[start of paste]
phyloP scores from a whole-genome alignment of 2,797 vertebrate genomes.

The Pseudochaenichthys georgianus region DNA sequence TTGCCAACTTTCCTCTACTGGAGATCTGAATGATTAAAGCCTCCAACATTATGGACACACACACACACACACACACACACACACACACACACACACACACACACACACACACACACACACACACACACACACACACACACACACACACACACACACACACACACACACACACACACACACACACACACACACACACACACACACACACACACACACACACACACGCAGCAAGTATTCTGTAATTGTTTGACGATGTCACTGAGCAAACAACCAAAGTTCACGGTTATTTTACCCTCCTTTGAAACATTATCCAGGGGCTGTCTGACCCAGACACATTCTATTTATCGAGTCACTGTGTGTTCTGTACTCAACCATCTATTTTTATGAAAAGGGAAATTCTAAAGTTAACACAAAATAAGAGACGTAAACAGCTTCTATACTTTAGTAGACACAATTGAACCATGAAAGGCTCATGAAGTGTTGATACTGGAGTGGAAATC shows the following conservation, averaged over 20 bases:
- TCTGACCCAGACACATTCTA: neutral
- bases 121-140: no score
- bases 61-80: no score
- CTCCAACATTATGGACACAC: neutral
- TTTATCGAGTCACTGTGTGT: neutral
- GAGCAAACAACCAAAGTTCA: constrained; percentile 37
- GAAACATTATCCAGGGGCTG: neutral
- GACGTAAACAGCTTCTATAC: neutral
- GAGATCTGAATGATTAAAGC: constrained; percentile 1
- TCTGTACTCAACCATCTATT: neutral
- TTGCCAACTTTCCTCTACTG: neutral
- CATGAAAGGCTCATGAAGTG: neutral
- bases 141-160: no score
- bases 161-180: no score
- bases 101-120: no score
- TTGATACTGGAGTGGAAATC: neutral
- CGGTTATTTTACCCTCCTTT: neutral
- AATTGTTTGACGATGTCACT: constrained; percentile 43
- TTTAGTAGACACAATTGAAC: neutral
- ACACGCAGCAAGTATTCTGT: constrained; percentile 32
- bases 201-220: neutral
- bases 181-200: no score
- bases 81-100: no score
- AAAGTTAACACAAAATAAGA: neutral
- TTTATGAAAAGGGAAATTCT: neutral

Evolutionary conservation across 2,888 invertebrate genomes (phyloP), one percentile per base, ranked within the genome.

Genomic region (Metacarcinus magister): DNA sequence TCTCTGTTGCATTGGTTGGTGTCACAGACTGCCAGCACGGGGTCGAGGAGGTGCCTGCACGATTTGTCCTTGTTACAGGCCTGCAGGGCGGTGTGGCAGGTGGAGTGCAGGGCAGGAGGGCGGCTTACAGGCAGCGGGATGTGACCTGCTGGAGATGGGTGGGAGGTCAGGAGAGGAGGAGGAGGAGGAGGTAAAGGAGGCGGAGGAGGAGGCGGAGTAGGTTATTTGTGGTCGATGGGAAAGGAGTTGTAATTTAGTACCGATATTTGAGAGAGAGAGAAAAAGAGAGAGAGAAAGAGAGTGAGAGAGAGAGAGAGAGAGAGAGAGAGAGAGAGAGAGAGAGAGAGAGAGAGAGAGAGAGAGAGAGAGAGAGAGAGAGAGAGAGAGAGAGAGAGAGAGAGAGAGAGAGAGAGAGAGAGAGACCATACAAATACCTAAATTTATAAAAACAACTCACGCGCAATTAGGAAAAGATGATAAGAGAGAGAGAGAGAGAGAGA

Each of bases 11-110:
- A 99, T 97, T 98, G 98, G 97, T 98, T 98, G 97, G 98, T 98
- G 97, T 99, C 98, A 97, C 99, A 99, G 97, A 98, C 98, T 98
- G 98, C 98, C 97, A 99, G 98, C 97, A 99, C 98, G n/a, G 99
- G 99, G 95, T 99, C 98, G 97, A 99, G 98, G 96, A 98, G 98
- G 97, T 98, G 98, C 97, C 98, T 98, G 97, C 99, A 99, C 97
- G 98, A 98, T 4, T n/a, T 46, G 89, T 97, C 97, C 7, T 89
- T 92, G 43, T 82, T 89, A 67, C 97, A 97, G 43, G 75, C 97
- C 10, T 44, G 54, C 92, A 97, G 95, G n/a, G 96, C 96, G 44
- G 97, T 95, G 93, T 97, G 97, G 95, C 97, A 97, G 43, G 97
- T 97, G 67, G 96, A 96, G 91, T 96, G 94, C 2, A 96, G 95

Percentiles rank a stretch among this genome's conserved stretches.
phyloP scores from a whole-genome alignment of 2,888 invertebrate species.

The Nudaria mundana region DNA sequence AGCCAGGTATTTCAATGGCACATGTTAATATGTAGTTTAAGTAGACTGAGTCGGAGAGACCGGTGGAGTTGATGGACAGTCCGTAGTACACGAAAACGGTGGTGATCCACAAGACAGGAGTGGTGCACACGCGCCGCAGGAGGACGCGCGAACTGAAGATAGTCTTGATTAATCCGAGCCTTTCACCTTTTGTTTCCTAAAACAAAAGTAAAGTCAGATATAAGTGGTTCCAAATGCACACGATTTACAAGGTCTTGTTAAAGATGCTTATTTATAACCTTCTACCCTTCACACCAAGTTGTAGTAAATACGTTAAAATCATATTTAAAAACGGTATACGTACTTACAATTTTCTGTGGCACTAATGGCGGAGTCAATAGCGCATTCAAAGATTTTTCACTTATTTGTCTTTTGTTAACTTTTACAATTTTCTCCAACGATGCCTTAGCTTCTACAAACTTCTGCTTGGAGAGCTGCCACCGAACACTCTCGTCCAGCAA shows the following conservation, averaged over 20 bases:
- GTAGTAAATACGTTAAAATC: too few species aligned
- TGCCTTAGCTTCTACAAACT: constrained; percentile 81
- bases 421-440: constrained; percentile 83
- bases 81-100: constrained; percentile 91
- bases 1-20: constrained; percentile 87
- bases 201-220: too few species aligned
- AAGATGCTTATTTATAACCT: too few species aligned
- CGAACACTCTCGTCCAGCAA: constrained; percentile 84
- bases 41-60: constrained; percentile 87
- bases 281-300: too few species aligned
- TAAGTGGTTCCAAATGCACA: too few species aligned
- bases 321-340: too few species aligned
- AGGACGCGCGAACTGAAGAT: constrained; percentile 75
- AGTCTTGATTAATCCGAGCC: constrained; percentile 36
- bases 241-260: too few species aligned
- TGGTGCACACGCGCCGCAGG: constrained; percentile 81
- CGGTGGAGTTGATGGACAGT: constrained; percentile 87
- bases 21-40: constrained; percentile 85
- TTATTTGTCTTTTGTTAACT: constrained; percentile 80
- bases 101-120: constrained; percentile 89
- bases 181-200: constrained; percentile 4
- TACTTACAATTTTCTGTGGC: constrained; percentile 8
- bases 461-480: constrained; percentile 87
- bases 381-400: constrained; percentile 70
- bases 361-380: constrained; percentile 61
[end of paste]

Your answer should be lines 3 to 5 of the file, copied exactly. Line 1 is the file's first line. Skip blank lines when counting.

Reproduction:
- TCTGACCCAGACACATTCTA: neutral
- bases 121-140: no score
- bases 61-80: no score